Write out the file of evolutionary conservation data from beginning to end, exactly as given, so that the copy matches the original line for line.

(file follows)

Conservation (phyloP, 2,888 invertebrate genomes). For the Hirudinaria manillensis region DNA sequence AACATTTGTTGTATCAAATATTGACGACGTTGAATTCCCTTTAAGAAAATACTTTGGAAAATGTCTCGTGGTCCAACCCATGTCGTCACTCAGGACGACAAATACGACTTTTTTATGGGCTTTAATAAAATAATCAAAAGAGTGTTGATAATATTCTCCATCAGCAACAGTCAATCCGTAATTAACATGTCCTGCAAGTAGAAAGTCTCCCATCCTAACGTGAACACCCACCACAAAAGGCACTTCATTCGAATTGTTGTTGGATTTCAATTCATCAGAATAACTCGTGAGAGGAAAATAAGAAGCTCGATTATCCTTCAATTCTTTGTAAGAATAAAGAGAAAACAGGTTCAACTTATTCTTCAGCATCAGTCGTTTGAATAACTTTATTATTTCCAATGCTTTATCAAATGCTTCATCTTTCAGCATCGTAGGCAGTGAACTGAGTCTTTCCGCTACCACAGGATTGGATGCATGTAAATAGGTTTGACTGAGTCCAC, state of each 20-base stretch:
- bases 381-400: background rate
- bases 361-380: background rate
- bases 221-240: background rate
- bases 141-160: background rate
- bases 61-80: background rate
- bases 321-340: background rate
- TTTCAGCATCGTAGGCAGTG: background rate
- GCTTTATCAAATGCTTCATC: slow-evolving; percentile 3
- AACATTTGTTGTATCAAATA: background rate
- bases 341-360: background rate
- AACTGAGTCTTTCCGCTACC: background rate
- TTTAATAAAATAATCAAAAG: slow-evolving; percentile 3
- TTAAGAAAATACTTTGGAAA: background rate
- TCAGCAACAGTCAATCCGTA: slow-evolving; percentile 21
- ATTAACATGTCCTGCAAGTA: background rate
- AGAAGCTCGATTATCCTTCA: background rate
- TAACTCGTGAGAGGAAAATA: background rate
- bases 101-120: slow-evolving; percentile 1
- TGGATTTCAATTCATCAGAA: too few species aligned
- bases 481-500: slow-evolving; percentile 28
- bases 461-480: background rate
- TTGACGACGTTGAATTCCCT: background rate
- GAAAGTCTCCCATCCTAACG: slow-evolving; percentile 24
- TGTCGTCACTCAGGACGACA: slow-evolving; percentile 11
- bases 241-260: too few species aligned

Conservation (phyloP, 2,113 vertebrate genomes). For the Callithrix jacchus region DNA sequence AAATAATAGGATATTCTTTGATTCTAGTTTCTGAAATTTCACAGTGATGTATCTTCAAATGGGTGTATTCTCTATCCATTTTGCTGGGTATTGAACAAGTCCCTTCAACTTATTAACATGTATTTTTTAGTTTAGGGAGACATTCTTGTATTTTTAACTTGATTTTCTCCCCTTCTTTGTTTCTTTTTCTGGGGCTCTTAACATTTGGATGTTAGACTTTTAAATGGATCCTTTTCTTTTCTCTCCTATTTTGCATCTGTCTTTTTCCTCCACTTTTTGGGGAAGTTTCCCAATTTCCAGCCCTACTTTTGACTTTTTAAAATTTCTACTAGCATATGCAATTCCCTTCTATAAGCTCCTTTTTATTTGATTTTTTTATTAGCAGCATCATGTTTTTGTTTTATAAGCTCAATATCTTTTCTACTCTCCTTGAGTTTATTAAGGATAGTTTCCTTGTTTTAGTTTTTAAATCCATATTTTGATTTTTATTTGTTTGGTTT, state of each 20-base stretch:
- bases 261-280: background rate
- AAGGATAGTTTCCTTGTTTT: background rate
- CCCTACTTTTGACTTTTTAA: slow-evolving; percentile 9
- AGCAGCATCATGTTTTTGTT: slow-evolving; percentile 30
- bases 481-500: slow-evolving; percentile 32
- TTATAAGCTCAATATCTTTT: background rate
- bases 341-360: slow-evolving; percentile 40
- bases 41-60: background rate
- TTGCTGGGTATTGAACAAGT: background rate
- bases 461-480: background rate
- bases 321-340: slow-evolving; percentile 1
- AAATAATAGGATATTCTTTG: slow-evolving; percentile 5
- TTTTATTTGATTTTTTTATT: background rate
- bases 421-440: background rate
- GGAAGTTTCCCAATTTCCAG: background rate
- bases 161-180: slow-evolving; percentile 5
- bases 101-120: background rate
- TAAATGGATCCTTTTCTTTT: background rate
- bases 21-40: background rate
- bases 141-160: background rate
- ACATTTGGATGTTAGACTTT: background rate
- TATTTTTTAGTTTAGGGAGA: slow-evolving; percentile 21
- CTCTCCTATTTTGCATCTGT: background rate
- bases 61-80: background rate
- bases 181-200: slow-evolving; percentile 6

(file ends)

Conservation (phyloP, 2,888 invertebrate genomes). For the Hirudinaria manillensis region DNA sequence AACATTTGTTGTATCAAATATTGACGACGTTGAATTCCCTTTAAGAAAATACTTTGGAAAATGTCTCGTGGTCCAACCCATGTCGTCACTCAGGACGACAAATACGACTTTTTTATGGGCTTTAATAAAATAATCAAAAGAGTGTTGATAATATTCTCCATCAGCAACAGTCAATCCGTAATTAACATGTCCTGCAAGTAGAAAGTCTCCCATCCTAACGTGAACACCCACCACAAAAGGCACTTCATTCGAATTGTTGTTGGATTTCAATTCATCAGAATAACTCGTGAGAGGAAAATAAGAAGCTCGATTATCCTTCAATTCTTTGTAAGAATAAAGAGAAAACAGGTTCAACTTATTCTTCAGCATCAGTCGTTTGAATAACTTTATTATTTCCAATGCTTTATCAAATGCTTCATCTTTCAGCATCGTAGGCAGTGAACTGAGTCTTTCCGCTACCACAGGATTGGATGCATGTAAATAGGTTTGACTGAGTCCAC, state of each 20-base stretch:
- bases 381-400: background rate
- bases 361-380: background rate
- bases 221-240: background rate
- bases 141-160: background rate
- bases 61-80: background rate
- bases 321-340: background rate
- TTTCAGCATCGTAGGCAGTG: background rate
- GCTTTATCAAATGCTTCATC: slow-evolving; percentile 3
- AACATTTGTTGTATCAAATA: background rate
- bases 341-360: background rate
- AACTGAGTCTTTCCGCTACC: background rate
- TTTAATAAAATAATCAAAAG: slow-evolving; percentile 3
- TTAAGAAAATACTTTGGAAA: background rate
- TCAGCAACAGTCAATCCGTA: slow-evolving; percentile 21
- ATTAACATGTCCTGCAAGTA: background rate
- AGAAGCTCGATTATCCTTCA: background rate
- TAACTCGTGAGAGGAAAATA: background rate
- bases 101-120: slow-evolving; percentile 1
- TGGATTTCAATTCATCAGAA: too few species aligned
- bases 481-500: slow-evolving; percentile 28
- bases 461-480: background rate
- TTGACGACGTTGAATTCCCT: background rate
- GAAAGTCTCCCATCCTAACG: slow-evolving; percentile 24
- TGTCGTCACTCAGGACGACA: slow-evolving; percentile 11
- bases 241-260: too few species aligned

Conservation (phyloP, 2,113 vertebrate genomes). For the Callithrix jacchus region DNA sequence AAATAATAGGATATTCTTTGATTCTAGTTTCTGAAATTTCACAGTGATGTATCTTCAAATGGGTGTATTCTCTATCCATTTTGCTGGGTATTGAACAAGTCCCTTCAACTTATTAACATGTATTTTTTAGTTTAGGGAGACATTCTTGTATTTTTAACTTGATTTTCTCCCCTTCTTTGTTTCTTTTTCTGGGGCTCTTAACATTTGGATGTTAGACTTTTAAATGGATCCTTTTCTTTTCTCTCCTATTTTGCATCTGTCTTTTTCCTCCACTTTTTGGGGAAGTTTCCCAATTTCCAGCCCTACTTTTGACTTTTTAAAATTTCTACTAGCATATGCAATTCCCTTCTATAAGCTCCTTTTTATTTGATTTTTTTATTAGCAGCATCATGTTTTTGTTTTATAAGCTCAATATCTTTTCTACTCTCCTTGAGTTTATTAAGGATAGTTTCCTTGTTTTAGTTTTTAAATCCATATTTTGATTTTTATTTGTTTGGTTT, state of each 20-base stretch:
- bases 261-280: background rate
- AAGGATAGTTTCCTTGTTTT: background rate
- CCCTACTTTTGACTTTTTAA: slow-evolving; percentile 9
- AGCAGCATCATGTTTTTGTT: slow-evolving; percentile 30
- bases 481-500: slow-evolving; percentile 32
- TTATAAGCTCAATATCTTTT: background rate
- bases 341-360: slow-evolving; percentile 40
- bases 41-60: background rate
- TTGCTGGGTATTGAACAAGT: background rate
- bases 461-480: background rate
- bases 321-340: slow-evolving; percentile 1
- AAATAATAGGATATTCTTTG: slow-evolving; percentile 5
- TTTTATTTGATTTTTTTATT: background rate
- bases 421-440: background rate
- GGAAGTTTCCCAATTTCCAG: background rate
- bases 161-180: slow-evolving; percentile 5
- bases 101-120: background rate
- TAAATGGATCCTTTTCTTTT: background rate
- bases 21-40: background rate
- bases 141-160: background rate
- ACATTTGGATGTTAGACTTT: background rate
- TATTTTTTAGTTTAGGGAGA: slow-evolving; percentile 21
- CTCTCCTATTTTGCATCTGT: background rate
- bases 61-80: background rate
- bases 181-200: slow-evolving; percentile 6